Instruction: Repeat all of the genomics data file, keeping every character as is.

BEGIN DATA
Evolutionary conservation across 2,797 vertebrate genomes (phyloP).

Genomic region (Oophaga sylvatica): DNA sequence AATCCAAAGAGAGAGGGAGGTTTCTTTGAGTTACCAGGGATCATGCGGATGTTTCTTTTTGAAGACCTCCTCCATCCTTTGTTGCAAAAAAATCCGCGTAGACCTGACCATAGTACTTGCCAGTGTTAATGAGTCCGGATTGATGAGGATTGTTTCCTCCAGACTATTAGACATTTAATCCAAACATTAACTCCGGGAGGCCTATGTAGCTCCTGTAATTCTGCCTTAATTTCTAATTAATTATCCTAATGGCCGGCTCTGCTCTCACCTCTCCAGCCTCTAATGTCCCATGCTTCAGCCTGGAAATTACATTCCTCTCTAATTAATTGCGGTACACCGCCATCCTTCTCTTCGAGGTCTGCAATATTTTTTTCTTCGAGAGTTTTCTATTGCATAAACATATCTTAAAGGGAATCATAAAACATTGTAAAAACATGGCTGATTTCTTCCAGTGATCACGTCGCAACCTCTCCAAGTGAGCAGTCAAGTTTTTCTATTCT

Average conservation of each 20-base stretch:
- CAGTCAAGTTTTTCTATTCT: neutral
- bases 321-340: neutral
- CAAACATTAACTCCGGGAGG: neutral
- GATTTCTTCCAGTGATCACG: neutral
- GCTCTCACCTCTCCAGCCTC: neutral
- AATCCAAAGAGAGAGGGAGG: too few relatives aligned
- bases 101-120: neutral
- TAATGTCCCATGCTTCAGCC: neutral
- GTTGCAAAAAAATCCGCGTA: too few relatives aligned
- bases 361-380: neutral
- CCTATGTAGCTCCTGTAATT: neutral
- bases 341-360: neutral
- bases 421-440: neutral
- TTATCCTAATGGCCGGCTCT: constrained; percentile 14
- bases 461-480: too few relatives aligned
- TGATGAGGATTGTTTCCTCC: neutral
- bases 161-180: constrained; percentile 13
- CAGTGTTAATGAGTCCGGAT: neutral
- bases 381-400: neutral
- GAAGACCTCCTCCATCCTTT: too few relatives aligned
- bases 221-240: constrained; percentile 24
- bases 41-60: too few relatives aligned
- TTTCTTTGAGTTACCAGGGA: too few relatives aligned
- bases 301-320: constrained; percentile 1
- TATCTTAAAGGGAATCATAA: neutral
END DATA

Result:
Evolutionary conservation across 2,797 vertebrate genomes (phyloP).

Genomic region (Oophaga sylvatica): DNA sequence AATCCAAAGAGAGAGGGAGGTTTCTTTGAGTTACCAGGGATCATGCGGATGTTTCTTTTTGAAGACCTCCTCCATCCTTTGTTGCAAAAAAATCCGCGTAGACCTGACCATAGTACTTGCCAGTGTTAATGAGTCCGGATTGATGAGGATTGTTTCCTCCAGACTATTAGACATTTAATCCAAACATTAACTCCGGGAGGCCTATGTAGCTCCTGTAATTCTGCCTTAATTTCTAATTAATTATCCTAATGGCCGGCTCTGCTCTCACCTCTCCAGCCTCTAATGTCCCATGCTTCAGCCTGGAAATTACATTCCTCTCTAATTAATTGCGGTACACCGCCATCCTTCTCTTCGAGGTCTGCAATATTTTTTTCTTCGAGAGTTTTCTATTGCATAAACATATCTTAAAGGGAATCATAAAACATTGTAAAAACATGGCTGATTTCTTCCAGTGATCACGTCGCAACCTCTCCAAGTGAGCAGTCAAGTTTTTCTATTCT

Average conservation of each 20-base stretch:
- CAGTCAAGTTTTTCTATTCT: neutral
- bases 321-340: neutral
- CAAACATTAACTCCGGGAGG: neutral
- GATTTCTTCCAGTGATCACG: neutral
- GCTCTCACCTCTCCAGCCTC: neutral
- AATCCAAAGAGAGAGGGAGG: too few relatives aligned
- bases 101-120: neutral
- TAATGTCCCATGCTTCAGCC: neutral
- GTTGCAAAAAAATCCGCGTA: too few relatives aligned
- bases 361-380: neutral
- CCTATGTAGCTCCTGTAATT: neutral
- bases 341-360: neutral
- bases 421-440: neutral
- TTATCCTAATGGCCGGCTCT: constrained; percentile 14
- bases 461-480: too few relatives aligned
- TGATGAGGATTGTTTCCTCC: neutral
- bases 161-180: constrained; percentile 13
- CAGTGTTAATGAGTCCGGAT: neutral
- bases 381-400: neutral
- GAAGACCTCCTCCATCCTTT: too few relatives aligned
- bases 221-240: constrained; percentile 24
- bases 41-60: too few relatives aligned
- TTTCTTTGAGTTACCAGGGA: too few relatives aligned
- bases 301-320: constrained; percentile 1
- TATCTTAAAGGGAATCATAA: neutral